Comparison of several white matter tracts in feline and canine brain by using Magnetic Resonance Diffusion Tensor Imaging

Research output: Contribution to journalArticle

5 Citations (Scopus)

Abstract

Recently, we published a first anatomical Diffusion Tensor Imaging (DTI) atlas regarding white matter tracts in the canine brain. The purpose of this study was to show the significance of DTI in the revelation of the white matter fibres in the feline brain (i.e. to obtain an anatomical DTI atlas of images) and to descriptively compare these to previously obtained white matter fibre images of the canine brain. DTI MR Images of 4 cats euthanised for reasons other than neurological disorders were obtained with a 3 T system. Combined fractional anisotropic (FA) and directional maps were obtained within the hour after death. An experienced anatomist tracked white matter tracts of clinical relevance using the scanner software. After validation of these tracts, we compared relevant neurological connections between the cat and the dog. Comparison of cerebral structures between different species is easier when the three dimensional anatomy is visualized by using DTI. 3D rendered DTI images clearly show major differences in neurological architecture between cats and dogs e.g. the more important space occupying role of the limbic system, and the less diffuse, less nodular, less pronounced and thinner fibre bundles in the feline brain compared to the canine brain (except for the cerebellum different parts connecting fibres passing through the brainstem which are pronouncedly developed). This article is protected by copyright. All rights reserved.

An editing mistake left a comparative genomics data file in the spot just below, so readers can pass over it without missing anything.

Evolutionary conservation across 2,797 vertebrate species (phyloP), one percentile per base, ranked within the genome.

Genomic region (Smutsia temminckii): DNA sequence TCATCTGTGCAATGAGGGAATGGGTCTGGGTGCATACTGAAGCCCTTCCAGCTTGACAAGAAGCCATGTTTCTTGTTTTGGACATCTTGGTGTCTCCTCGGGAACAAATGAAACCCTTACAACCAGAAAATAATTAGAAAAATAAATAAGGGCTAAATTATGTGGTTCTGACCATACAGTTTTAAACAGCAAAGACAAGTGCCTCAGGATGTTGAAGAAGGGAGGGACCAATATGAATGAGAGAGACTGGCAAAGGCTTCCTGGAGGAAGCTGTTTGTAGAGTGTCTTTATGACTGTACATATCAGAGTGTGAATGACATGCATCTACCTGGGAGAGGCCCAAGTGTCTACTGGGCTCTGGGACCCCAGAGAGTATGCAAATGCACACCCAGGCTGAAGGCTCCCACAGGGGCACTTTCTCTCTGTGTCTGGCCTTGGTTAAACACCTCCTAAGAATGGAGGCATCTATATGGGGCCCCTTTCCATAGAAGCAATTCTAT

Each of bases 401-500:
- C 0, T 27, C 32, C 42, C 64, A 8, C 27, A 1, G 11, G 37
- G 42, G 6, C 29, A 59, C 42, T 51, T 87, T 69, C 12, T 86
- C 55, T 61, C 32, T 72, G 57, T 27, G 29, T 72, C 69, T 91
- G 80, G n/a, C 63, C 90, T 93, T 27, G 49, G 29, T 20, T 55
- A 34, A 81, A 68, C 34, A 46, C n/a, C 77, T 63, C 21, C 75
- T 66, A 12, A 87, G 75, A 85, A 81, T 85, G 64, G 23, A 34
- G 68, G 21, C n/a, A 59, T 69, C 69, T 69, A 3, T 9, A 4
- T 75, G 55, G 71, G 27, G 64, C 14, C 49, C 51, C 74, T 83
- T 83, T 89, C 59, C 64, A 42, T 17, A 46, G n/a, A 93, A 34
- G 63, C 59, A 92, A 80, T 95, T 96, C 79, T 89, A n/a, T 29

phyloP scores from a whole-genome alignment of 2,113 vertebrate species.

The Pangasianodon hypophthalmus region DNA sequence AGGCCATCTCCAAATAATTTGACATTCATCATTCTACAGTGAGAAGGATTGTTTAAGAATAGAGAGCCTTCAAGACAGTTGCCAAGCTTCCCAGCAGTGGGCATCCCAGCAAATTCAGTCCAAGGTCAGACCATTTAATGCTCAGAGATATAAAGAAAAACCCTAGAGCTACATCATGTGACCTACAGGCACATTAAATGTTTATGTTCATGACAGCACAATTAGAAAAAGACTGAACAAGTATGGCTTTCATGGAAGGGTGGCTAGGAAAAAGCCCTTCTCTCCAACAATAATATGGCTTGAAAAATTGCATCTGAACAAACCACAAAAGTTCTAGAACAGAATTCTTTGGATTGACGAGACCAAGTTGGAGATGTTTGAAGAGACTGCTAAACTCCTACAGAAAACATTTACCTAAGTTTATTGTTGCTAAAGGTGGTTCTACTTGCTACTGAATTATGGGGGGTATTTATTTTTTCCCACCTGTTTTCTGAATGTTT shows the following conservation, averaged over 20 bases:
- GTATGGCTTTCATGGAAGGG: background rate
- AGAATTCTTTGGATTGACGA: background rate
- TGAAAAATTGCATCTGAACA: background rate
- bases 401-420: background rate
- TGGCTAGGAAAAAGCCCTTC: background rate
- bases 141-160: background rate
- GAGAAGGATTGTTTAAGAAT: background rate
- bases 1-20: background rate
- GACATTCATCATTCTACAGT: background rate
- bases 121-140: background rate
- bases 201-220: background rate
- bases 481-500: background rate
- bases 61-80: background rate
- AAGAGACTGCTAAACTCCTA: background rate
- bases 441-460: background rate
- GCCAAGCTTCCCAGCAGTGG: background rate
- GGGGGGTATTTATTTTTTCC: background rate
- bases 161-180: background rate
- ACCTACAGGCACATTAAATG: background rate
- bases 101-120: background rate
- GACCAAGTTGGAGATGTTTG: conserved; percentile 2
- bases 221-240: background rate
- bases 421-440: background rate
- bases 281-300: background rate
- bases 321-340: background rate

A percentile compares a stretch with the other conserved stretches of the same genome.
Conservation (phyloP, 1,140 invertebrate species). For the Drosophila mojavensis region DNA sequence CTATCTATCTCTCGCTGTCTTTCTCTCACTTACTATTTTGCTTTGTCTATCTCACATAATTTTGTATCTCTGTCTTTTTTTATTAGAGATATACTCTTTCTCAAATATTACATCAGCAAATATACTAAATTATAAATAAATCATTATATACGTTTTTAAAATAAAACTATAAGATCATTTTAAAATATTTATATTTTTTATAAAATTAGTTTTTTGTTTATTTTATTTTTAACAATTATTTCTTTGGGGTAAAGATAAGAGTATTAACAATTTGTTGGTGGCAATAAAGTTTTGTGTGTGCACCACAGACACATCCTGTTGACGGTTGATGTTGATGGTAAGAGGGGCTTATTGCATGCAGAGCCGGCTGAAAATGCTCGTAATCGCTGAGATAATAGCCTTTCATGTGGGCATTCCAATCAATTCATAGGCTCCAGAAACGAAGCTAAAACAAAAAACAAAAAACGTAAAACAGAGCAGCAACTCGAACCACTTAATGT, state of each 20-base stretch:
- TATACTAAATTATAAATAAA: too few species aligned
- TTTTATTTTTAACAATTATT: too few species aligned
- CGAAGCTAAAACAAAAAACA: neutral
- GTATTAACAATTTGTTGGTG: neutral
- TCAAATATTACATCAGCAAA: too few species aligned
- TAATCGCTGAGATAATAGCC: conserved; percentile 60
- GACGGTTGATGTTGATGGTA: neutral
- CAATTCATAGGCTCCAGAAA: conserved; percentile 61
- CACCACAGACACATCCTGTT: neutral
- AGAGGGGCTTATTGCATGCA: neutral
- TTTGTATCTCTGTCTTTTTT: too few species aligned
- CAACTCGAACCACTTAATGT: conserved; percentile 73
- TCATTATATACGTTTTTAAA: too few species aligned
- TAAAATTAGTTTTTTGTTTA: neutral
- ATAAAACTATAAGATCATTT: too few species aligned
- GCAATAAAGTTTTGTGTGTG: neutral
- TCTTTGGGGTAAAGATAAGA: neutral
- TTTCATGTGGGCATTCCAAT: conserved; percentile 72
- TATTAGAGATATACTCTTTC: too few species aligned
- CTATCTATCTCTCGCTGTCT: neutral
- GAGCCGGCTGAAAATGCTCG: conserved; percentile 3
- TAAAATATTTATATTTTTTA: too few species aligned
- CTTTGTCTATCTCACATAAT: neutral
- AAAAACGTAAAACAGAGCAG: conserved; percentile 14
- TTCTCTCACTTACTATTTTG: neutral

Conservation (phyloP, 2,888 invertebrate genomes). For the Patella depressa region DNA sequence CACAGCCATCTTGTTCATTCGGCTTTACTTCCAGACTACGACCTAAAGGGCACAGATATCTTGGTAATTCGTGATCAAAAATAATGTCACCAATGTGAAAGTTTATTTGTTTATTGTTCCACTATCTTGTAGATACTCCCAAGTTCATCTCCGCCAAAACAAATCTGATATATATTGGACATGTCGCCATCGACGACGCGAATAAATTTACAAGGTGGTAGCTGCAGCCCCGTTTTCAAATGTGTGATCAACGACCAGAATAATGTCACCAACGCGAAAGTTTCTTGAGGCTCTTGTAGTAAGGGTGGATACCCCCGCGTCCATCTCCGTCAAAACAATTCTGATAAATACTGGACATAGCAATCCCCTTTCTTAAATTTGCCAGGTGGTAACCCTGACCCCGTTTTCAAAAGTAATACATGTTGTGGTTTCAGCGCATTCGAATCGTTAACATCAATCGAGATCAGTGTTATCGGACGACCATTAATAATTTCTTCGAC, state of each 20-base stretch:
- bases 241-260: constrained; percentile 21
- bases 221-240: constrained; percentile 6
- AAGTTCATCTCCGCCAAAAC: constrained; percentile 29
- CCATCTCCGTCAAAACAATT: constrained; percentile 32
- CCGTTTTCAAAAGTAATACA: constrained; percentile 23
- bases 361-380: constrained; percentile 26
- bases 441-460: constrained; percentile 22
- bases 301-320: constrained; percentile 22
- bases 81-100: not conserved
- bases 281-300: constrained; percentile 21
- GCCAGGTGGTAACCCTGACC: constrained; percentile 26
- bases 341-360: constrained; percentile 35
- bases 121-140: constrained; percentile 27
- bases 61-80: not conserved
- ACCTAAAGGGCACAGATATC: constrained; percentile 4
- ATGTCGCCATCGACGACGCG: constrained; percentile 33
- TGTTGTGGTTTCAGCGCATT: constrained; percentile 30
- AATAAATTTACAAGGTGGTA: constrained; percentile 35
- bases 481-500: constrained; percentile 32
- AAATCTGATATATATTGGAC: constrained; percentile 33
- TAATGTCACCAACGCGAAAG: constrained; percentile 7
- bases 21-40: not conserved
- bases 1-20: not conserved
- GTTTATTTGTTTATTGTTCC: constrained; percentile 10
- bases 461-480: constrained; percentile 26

Original languageEnglish
Pages (from-to)1270-1289
Number of pages20
JournalAnatomical Record
Volume300
Issue number7
Early online date18 Feb 2017
DOIs
Publication statusPublished - Jul 2017

Keywords

  • Animals
  • Brain/anatomy & histology
  • Cats
  • Diffusion Magnetic Resonance Imaging/methods
  • Diffusion Tensor Imaging/methods
  • Dogs
  • Female
  • Image Processing, Computer-Assisted/methods
  • Male
  • White Matter/anatomy & histology

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